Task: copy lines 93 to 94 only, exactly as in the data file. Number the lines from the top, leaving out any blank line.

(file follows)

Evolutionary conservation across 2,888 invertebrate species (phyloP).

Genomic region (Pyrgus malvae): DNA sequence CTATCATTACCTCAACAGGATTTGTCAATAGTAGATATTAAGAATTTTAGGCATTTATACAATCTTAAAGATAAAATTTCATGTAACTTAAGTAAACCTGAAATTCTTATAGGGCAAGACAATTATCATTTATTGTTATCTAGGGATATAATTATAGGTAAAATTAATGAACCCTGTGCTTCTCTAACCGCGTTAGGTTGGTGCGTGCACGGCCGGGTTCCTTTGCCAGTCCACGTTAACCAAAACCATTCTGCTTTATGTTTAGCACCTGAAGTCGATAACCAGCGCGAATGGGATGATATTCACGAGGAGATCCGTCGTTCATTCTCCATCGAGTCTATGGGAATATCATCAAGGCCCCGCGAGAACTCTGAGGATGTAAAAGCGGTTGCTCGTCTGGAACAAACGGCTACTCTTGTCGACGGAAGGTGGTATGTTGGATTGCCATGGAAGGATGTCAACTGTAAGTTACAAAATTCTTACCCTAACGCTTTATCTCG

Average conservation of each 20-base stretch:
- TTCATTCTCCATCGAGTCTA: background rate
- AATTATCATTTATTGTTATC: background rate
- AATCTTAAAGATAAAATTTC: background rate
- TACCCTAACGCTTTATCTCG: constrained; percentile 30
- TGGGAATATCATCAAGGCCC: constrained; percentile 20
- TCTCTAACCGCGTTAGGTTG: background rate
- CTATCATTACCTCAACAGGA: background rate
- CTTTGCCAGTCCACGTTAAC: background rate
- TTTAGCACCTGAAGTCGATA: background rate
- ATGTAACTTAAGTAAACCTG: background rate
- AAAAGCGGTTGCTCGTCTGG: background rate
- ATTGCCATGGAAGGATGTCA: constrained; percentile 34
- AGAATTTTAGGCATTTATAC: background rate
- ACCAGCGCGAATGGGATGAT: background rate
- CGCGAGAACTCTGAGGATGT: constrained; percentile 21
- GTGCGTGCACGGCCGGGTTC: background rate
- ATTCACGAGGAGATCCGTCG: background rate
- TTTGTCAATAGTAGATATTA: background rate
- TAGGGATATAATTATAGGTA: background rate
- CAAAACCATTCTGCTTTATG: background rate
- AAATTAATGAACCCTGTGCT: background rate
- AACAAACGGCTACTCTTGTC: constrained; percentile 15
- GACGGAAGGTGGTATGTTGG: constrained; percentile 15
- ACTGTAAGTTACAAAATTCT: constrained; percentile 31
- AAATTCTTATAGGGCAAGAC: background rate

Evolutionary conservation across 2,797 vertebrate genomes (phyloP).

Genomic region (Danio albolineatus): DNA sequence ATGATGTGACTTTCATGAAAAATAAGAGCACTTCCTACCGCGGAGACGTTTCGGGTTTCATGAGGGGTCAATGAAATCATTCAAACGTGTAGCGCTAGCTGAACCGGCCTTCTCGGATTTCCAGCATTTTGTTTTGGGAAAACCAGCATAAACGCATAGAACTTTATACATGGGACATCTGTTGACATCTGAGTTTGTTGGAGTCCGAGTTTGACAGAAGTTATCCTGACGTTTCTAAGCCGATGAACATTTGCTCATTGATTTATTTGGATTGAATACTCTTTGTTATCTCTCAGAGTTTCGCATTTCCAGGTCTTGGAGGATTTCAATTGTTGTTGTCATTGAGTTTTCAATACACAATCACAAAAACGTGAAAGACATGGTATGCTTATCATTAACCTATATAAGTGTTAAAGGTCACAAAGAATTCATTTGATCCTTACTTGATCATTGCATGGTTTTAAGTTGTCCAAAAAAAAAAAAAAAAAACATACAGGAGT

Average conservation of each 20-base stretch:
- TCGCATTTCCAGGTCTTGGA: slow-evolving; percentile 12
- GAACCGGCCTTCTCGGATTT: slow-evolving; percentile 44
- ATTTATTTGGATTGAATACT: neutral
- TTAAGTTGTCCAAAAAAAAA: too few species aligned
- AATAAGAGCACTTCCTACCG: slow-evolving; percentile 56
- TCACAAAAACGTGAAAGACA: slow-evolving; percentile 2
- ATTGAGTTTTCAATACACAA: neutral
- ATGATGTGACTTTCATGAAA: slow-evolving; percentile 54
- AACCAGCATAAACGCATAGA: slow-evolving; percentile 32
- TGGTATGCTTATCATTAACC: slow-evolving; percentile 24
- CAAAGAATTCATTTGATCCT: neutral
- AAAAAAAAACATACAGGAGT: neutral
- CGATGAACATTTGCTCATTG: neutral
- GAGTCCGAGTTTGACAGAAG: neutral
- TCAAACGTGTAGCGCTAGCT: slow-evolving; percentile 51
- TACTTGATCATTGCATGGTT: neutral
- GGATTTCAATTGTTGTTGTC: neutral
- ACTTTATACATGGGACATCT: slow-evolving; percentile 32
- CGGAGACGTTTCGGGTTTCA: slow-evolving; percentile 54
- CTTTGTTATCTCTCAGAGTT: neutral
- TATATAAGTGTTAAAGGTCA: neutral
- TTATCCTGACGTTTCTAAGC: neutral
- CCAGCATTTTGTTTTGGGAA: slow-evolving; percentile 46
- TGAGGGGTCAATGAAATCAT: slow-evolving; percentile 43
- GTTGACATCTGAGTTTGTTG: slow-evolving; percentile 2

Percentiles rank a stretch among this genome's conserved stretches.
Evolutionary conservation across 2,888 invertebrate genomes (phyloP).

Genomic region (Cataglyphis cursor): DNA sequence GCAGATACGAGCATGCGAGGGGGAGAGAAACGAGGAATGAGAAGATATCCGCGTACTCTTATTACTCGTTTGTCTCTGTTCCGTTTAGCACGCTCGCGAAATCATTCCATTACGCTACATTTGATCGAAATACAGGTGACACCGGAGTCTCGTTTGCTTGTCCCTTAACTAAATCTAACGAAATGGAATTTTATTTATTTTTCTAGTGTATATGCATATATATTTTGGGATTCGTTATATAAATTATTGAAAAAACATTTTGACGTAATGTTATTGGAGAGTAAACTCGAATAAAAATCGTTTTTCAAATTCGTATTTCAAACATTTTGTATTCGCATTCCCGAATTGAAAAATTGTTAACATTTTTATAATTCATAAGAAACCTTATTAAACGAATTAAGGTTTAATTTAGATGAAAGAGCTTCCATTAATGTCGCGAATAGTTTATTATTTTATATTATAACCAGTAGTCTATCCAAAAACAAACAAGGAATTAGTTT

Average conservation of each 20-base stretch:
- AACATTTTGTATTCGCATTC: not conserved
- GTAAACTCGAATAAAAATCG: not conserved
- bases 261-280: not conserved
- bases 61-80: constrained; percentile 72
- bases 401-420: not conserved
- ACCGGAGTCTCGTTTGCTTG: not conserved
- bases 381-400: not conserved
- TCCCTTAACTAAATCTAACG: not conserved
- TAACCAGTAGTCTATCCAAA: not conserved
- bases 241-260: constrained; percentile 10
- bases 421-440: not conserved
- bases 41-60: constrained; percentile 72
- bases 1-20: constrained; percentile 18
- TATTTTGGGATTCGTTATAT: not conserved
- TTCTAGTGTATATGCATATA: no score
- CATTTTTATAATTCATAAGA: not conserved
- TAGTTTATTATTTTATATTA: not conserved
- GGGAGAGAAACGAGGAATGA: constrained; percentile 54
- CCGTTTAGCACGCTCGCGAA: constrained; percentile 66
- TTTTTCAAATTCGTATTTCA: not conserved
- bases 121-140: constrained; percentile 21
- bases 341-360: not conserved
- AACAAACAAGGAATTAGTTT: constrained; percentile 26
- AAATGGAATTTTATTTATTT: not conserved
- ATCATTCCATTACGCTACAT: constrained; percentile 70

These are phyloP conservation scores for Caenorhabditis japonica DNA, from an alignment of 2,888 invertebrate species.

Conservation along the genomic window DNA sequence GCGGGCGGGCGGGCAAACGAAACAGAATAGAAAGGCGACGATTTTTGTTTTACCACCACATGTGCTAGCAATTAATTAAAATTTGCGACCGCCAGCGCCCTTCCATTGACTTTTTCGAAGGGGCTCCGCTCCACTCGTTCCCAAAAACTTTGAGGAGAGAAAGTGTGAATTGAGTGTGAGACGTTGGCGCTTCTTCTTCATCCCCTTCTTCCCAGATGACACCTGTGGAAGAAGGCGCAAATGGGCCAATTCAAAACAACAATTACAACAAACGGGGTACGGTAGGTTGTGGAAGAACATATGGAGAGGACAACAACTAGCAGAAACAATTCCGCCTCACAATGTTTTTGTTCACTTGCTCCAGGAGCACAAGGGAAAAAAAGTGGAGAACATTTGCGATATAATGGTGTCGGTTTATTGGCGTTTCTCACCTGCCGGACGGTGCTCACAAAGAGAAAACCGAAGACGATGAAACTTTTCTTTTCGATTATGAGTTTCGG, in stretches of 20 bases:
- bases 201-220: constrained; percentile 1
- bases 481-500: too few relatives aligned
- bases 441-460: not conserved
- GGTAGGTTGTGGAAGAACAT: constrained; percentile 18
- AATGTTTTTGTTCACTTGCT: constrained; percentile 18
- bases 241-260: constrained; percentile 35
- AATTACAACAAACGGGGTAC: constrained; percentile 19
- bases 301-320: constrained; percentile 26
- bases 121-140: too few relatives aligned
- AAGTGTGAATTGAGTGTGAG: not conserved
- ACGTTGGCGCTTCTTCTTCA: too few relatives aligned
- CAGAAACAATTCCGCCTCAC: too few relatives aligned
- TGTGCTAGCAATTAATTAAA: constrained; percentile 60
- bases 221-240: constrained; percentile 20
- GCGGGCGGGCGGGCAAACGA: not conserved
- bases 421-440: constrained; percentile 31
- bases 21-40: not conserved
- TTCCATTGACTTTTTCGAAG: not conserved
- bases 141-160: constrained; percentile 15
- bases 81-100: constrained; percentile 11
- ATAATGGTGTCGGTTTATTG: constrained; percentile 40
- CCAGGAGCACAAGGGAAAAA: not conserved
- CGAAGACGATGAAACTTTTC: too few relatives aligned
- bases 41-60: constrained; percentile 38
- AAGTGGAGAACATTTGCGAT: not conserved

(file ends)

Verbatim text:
- bases 241-260: constrained; percentile 35
- AATTACAACAAACGGGGTAC: constrained; percentile 19